Perhaps we should have dug out the Scrabble board, my inamorata and I. (Forgive inamorata, but I am resolved this January never again to employ the barbarism "partner".) Or maybe bought a new jigsaw. Or gone to watch the fireworks. As it was, as a consequence of deciding we would have a super-civilised New Year's Eve à deux, stay sober, not turn on the television or otherwise descend into folly, cannibalism broke out between us. No, neither one of us in actuality ate the other. It was the subject of cannibalism which erupted, not the practice. But you know what it's like when argument gets heated - if biting the other person's head off is the only way to prove your point, you are tempted to try it.
We had been reading, earlier in the day, about Armin Meiwes, the German computer technician who stands accused of eating Bernd-Jürgen Brandes, another computer technician, whom he had invited to his gingerbread house hidden in a Brothers Grimm forest in the frozen north of that terrifying country.
She was nutting out the moral and legal implications of this case, the unusual element in it being Herr Brandes' willing, not to say hungry, assent to his own devouring. I, on the other hand, saw nothing to nut out. According to the laws of hospitality you do not eat your houseguests, however much they would like you to.
Ah yes, but according to whose laws of hospitality?
I could detect Zeno in the room, the Stoic philosopher who held that in time of need it was allowable to feed on human carrion. And Montaigne, wondering how we dare judge the mores of consenting cannibals, we who daily practise inhumanities of our own?
"According to my law of hospitality," I answered, meaning her to understand that such a law was not whimsical or idiosyncratic, but based on the best models of refined behaviour.
So that was not only Zeno, Montaigne and my inamorata I had against me now, but the full weight of modern thought. If the last hundred years have been anything intellectually, they have been relativist. No absolutes, no certainties. Whatever we previously took to be the will of God, or the inexpugnable law of our nature as enshrined in culture, has been shown to be arbitrary, at the mercy of language which is political through and through. That's the argument, anyway. Myself I don't mind arbitrary and have always taken culture to be a political decision which we choose to embrace because it seems to be a good one. As in the matter of cannibalism. Eating people is wrong.
Except that my interlocutor did not think it was as wrong as I did, allowing for the consensual nature of it in these circumstances. And what was more, expressed surprise to hear me invoking Flanders and Swann to rebut Lacan, Derrida, and whoever else.
Never knock Flanders and Swann, I say. And to demonstrate my preference for them over Derrida, I plucked an even better line from their sketch The Reluctant Cannibal. "I won't let another man pass my lips," I sang, only to see censure flicker in the eyes of her to whom I sang it. What did she see she didn't like? Homophobia? No, I could never live with a woman who was capable of accusing me of that. Moral timidity on the other hand was a charge to which, just possibly, I was susceptible. I remembered the scene in Moby Dick, where Ishmael feels uncomfortable about sharing his bed with Queequeg, the tattooed cannibal.
"What's all this fuss I have been making about," he finally pulls up the bedclothes and concludes - "Better sleep with a sober cannibal than a drunken Christian." But would I have been capable of sleeping as soundly as Ishmael did that night? And if not, why not?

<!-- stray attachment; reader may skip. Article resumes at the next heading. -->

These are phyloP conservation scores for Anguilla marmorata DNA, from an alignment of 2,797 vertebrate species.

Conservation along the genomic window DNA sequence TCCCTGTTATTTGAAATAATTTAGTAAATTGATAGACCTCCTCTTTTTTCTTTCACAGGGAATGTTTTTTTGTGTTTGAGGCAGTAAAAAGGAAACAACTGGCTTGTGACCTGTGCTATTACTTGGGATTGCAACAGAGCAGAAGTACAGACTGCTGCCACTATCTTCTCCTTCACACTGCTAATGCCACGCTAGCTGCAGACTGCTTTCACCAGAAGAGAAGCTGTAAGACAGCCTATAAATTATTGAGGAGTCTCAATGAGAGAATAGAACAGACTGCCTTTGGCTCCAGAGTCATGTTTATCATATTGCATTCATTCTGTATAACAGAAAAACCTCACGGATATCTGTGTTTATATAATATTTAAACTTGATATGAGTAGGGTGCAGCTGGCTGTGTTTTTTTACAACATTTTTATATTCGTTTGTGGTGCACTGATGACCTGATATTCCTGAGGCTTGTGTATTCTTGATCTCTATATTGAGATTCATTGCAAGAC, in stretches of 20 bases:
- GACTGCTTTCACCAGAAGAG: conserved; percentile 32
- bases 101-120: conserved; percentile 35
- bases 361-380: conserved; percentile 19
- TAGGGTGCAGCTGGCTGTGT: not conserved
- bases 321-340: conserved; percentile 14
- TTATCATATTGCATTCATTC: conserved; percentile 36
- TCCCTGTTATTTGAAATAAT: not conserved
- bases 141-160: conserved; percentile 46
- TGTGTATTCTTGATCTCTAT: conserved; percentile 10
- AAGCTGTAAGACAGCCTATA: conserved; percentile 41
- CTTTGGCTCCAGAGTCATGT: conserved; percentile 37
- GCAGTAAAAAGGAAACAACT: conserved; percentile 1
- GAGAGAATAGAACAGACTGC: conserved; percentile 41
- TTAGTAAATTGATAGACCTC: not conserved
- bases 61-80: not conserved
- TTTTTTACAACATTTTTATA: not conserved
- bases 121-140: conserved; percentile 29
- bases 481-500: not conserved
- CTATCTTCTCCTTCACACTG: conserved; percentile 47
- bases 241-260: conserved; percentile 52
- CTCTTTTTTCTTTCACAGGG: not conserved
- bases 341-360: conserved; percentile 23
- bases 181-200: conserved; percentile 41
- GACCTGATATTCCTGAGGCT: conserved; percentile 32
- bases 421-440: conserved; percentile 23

Consenting adults - a phrase laden with contemporary assumptions of the sexually allowable, however the sexes arrange themselves: they are what set this case apart. Herr Brandes was only too pleased to share his penis on a plate with Armin Meiwes, after which he expired happy in the knowledge that Meiwes was going to enjoy the rest. A consummation devoutly to be wished. God knows how long Brandes had been waiting to be eaten, but you have to enter sympathetically into his good fortune at finding a person who would appreciate him at last. A bit sentimental maybe, but theirs was the ideal romance of our time, its outlandishness built firmly on the premise that there is someone out there for all of us. So what was my objection? The gourmand got what he wanted; the human dinner got what he wanted; and, as far as one can ascertain, no woman was expected to clear up after them.
Not only shouldn't I object to the cannibalism, I shouldn't think of what Meiwes had done, however he might have done it, as murder. He was carrying out a request. Not assisted euthanasia exactly, but in the same ethical frame. Live and let die.
What's wrong with me then? Why can't I accept harm as the arbiter of wrong, and agree that where there is no former there can be no latter? Intrinsicality - that was the best I could come up with. An action might be odious in itself, regardless of the harm it does or doesn't cause. No man is an island blah blah. Do something ugly and we are all the uglier for it. And though ugliness is another of those arbitraries we have been taught to mistrust, I do not see how we can do without it in the ethical sphere any more than in the aesthetic. If we can have moral beauty, we can have moral ugliness. Concede that, and repugnance must no longer wait upon palpable damage to an unwilling party, for we are all unwilling parties to deformation.
She let it go at that, my inamorata. She is pondering it. But eyeing me strangely, I think. As a bit of a dinosaur. The one advantage of which being that no one wants to eat a dinosaur.Reuse content